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GAZZETTA MEDICA ITALIANA ARCHIVIO PER LE SCIENZE MEDICHE

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Gazzetta Medica Italiana Archivio per le Scienze Mediche 2007 October;166(5):169-79

language: English

Physiological profile of Czech elite summer biathletes of both sexes

Psotta R. 1, Bunc V. 2, Tenney D. 3, Sveráková D. 1, Hrásky P. 2, Seflová I. 2

1 Instructional and Training Technology Laboratory, Faculty of Physical Education and Sport, Charles University, Prague, Czech Republic;
2 Sport Research Laboratory, Faculty of Physical Education and Sport, Charles University, Prague, Czech Republic;
3 Department of Exercise, Fitness and Human Performance, George Mason University in Fairfax, Virginia, USA


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Aim. No data on physiological demands of summer biathlon exists. Therefore the study was aimed to identification of the physiological profile of the Czech elite summer biathletes.
Methods. Well trained male adult and adolescent cross-country running summer biathletes of both sexes were tested for maximal oxygen uptake (V.O2max), oxygen uptake at the ventilatory threshold (V.O2VT), maximal running speed (V.max) and running speed at the VT (V.VT). The bioimpedance method was used for assessment of the body fat, body cell mass (BCM) and extracellular mass (ECM).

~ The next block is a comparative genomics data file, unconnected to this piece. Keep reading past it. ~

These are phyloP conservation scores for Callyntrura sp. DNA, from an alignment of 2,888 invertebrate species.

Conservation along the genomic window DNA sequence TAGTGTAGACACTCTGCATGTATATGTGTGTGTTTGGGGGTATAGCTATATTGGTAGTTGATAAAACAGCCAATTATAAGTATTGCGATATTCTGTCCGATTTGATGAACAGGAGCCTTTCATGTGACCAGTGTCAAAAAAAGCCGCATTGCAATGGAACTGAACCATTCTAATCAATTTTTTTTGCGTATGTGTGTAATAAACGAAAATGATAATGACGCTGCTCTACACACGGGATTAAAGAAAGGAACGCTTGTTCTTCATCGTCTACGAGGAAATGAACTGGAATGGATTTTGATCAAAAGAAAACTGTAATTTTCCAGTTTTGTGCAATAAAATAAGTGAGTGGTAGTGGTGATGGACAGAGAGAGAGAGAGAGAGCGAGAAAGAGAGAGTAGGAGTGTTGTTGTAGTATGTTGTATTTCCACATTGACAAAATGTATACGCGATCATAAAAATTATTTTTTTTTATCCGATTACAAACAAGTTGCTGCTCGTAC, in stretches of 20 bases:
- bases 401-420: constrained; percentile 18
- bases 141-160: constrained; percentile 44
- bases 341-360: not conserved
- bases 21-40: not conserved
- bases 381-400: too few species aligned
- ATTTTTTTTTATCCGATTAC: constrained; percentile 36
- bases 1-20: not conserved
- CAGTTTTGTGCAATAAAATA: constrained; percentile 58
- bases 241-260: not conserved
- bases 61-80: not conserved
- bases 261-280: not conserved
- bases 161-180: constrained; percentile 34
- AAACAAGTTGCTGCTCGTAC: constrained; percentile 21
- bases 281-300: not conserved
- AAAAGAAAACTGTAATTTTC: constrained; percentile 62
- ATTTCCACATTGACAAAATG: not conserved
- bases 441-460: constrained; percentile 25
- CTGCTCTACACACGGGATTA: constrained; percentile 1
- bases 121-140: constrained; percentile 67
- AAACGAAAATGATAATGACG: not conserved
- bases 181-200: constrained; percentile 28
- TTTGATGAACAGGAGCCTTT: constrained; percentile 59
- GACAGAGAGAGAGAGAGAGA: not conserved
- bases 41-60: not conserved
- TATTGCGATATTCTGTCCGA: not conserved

Results. V.O2max·kg-1 and V.max of adolescent male biathletes were significantly higher than that of adolescent female biathletes (effect size ES=1.5). The higher VVT of male adolescent biathletes in comparison to female counterparts (ES=2.2) was associated with higher V.O2VT (ES=1.2) while the coefficient of energy cost of running (C) was not different. The significantly lower V.O2max related to the fat free mass (FFM) in female adolescent biathletes (ES=0.9) could be associated with the higher ECM/BCM ratio (0.89 vs 0.73, ES=1.5). Although no large differences of V.O2max·kg-1, V.O2max.kg-1FFM, V.O2VT and C between adolescent and adult male biathletes were found, V.max and V.VT of the adult biathletes were significantly higher (ES= 1.1 and ES=1.0, respectively).
Conclusions. A relatively more important component of physical performance of summer biathletes seems to be maximal aerobic power and neuromuscular predispositions for running at higher speeds rather than the aerobic capacity. The data presented in this study can serve as the standards for performance-related physiological assessment of summer biathletes.

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